Like 2
    • Smokey Smokerson

      If I owned one of these, there would be a pic of Ricardo Montalban either on the dash or at least in the glove compartment.

      Like 10
      • Randall

        And tattoo in the ashtray!!!

        Like 2
  5. WDJ

    That’s a lot of car to move with a 318 V8.

    Like 0
    • eric22t

      actually they moved well with the 318. no hot rod, but spry enough off the light and 75-80 on the highway no problem.

      Like 6
  6. TheOldRanger

    I liked the looks of this car from the outside, but always felt like it was cramped inside. LOL on the Corinthian leather… that was quite a scam by Chrysler.

    Like 2
    • bone

      Not a scam , its just that they called the leather in their seats “Corinthian” , like the old Pontiacs interiors were upholstered in “Morrokide ” – what the heck is Morrokide ?

      Like 1
      • mrgreenjeans

        It was a very tough vinyl which wore like iron…. it had a very nicely grained pattern to it and really looked appealing in a dark blue or maroon color.

        Maybe someone in interior design had a good vacation in Morocco that felt inspired enough to commemorate it ???

        Like 2
  7. msheiner Maxwell

    I love the interior seat fabric! Luxurious looking and patterned!

    Like 3
  8. Robert Levins

    I love the Cordobas- this one too. 1979 Chrysler Cordoba was the last year of a big 2-door V-8 RWD Chryslers. The New Yorker was downsized in 1979 and they did a great job with it. Cordobas were definitely a really “ good buy “ when they came out in ‘75 and gave you a lot more for your money compared to the other “midsize “ personal luxury coupes. ANY ENGINE- works for me, just de- smog it and you’ll get a performance/ economy boost. After all, I can’t go down the street and buy a different one – there aren’t many out there. Decent price.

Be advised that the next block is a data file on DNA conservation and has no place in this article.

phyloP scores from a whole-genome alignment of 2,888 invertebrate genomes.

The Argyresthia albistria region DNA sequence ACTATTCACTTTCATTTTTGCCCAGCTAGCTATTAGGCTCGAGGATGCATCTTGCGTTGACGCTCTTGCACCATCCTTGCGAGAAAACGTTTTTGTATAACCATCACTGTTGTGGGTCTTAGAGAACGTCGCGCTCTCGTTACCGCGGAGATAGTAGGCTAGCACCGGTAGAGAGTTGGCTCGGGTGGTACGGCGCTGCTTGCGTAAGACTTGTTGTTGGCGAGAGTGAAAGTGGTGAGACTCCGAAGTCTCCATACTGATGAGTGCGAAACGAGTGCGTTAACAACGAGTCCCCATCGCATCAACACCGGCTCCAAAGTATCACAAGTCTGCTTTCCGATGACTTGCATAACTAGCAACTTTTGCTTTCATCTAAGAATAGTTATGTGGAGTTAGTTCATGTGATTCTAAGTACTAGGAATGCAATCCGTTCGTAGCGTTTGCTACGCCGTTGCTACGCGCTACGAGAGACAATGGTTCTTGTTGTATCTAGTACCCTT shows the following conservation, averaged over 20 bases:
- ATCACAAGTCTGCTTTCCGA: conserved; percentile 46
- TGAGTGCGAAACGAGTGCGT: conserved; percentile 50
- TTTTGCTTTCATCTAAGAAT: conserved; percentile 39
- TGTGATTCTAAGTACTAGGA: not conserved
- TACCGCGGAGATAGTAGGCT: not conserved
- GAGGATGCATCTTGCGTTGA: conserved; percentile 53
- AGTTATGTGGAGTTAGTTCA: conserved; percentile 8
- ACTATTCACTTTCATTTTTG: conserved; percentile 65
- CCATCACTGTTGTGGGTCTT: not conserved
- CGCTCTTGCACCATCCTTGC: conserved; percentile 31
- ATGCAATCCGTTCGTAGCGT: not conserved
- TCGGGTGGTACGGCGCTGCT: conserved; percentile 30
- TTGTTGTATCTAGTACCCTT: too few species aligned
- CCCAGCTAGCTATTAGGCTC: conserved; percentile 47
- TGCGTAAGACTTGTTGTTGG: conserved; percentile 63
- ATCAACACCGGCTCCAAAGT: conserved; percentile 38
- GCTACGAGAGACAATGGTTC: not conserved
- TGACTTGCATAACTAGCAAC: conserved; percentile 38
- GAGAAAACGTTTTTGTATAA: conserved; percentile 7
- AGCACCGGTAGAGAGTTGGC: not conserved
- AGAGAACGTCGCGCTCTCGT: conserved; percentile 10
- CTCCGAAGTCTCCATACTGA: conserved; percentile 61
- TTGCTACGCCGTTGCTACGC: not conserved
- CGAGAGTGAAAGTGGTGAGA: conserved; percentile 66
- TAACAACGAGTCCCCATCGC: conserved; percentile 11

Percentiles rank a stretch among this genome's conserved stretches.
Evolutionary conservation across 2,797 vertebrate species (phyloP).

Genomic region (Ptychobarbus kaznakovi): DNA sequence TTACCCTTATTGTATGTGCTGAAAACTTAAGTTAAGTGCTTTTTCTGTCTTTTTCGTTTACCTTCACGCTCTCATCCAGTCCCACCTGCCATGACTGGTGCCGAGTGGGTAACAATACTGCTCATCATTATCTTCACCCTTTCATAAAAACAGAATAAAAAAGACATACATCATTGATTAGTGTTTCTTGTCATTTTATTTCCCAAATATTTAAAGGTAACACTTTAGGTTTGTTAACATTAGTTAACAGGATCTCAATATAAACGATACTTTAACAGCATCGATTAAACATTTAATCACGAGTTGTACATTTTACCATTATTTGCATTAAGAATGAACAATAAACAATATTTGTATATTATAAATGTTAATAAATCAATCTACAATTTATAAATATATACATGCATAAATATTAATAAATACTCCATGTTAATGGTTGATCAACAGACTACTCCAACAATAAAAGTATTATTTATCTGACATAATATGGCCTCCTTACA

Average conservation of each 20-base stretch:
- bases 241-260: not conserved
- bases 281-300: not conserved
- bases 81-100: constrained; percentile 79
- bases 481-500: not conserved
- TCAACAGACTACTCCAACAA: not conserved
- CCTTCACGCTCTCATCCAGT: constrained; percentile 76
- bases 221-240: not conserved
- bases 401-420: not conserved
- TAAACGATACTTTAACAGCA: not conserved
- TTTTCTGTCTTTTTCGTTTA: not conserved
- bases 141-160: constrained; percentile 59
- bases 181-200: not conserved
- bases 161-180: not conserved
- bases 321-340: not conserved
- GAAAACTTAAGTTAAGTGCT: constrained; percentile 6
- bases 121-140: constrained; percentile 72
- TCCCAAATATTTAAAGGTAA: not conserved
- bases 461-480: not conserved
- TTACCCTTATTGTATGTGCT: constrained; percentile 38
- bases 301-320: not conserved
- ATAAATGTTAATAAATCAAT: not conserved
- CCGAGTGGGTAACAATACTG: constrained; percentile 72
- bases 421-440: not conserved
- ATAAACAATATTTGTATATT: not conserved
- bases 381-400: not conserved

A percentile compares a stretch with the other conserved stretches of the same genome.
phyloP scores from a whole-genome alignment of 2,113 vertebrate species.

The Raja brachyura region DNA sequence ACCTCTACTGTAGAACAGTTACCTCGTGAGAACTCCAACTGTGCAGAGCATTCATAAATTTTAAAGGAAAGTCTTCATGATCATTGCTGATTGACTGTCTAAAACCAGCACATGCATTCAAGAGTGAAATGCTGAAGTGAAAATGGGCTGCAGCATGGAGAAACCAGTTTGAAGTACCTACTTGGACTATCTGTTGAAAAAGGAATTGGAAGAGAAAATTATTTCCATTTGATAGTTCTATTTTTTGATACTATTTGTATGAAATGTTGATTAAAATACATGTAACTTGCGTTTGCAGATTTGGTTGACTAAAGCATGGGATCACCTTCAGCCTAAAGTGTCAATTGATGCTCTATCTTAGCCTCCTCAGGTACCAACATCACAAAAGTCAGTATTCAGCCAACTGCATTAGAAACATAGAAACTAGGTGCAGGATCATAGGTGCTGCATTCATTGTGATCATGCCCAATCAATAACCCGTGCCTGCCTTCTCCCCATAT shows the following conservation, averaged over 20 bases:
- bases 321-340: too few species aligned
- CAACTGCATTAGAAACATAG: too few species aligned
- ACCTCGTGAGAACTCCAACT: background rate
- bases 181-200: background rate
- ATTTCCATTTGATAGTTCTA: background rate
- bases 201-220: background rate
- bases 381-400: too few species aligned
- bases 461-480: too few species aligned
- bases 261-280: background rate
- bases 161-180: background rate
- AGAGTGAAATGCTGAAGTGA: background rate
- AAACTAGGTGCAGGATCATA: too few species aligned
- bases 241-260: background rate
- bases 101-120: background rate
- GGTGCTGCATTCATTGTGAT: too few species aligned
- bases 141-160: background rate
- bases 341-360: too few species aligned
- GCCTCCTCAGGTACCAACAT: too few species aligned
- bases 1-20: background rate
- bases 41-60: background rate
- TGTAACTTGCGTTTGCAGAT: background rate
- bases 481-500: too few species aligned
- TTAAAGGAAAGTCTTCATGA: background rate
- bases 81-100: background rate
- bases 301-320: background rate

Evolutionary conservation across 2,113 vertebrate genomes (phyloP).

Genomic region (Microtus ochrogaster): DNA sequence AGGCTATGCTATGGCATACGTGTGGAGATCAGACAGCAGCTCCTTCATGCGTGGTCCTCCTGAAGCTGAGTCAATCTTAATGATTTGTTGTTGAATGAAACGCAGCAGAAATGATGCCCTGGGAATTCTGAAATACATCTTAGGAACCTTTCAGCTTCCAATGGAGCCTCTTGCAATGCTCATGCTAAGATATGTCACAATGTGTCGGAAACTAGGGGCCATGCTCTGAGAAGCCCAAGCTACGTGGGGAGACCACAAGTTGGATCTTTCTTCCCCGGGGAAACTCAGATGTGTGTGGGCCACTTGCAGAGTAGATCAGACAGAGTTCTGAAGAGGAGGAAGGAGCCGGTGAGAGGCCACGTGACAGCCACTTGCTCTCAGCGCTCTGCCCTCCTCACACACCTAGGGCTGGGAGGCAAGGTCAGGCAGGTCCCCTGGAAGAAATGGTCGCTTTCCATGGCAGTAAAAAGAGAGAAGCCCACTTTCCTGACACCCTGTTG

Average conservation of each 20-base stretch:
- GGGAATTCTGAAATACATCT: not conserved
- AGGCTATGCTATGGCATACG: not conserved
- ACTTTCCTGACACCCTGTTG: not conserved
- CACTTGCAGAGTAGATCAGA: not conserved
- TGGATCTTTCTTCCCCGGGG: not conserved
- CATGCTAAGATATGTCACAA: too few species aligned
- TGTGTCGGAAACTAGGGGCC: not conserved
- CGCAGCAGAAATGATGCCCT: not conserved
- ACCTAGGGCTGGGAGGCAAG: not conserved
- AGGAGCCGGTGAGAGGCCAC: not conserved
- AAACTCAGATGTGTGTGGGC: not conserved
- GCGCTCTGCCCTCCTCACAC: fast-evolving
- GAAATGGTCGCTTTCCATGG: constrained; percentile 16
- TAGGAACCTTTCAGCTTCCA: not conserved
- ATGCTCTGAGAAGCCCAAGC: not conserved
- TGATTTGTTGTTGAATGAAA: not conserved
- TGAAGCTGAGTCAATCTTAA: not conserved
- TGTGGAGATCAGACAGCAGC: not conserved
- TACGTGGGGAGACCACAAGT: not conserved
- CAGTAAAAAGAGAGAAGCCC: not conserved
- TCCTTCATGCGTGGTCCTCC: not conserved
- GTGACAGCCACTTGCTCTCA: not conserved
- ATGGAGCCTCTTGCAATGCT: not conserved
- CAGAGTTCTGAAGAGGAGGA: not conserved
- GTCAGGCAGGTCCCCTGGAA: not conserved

Like 5
  9. Redlight

    Herb Tarlek would be jealous!!!

    Like 3
  10. William Folkerth

    Herb tarlek!!! Omg..right on the mark!! I love these cars..grew up with 78 magnum. Same interior and believe me..comfortable as it gets…nice ride to bad I’m broke.

    Like 4
  11. Zen

    Very nice and clean car. The 318 wasn’t bad in these cars. I had a 77 and a 78 with the 400, but the plastic carter thermoquad (aka thermobog) made the car a dog if it was warped and full of vacuum leaks. As long as there’s no rust or rot, these cars aren’t that hard to work on, although parts might be hard to find. This one looks really nice, I hope it finds a good home.

    Like 1
  12. Kent Krueger

    I like it. Well equipped for a 1979 Chrysler Cordova. A 318 will do a fine job of moving that car. Maybe not the most powerful engine, but they had gobs of low end torque. If I could, i would bid on it. Maybe upgrade the wheels and just enjoy it on nice weather days. Seems to be a fair price for such a nice car. I’ve seen some absolutely ridiculous prices for way more mediocre vehicles than this one. You could say that I’m a fan.

    Like 2
  13. PRA4SNW PRA4SNW Member

    Great find! I love these cars in two tone. This is the first time I’ve seen a Cordoba in two tone. Must have been a custom order.
    The two tones were mostly Dodges.

    Like 1
  14. Chris

    A lot of red flags on this one. The engine has been out, notice all the blue overspray. Is it even original or a junk yard special? 318’s generally last more than 32k miles. It’s lifted in the rear. Just airshocks, springs re-arched (again on 32k ?) or rusted out and repaired spring perches that these cars are notorious for? There’s also something going on under the rear vinyl roof, even with the low resolution photos. There’s no underside photos.
    It would be a cool car, even with just a 318. The velour interiors were quite plush. I doubt this one really only has 32k or is as rust free as it looks.

    Like 0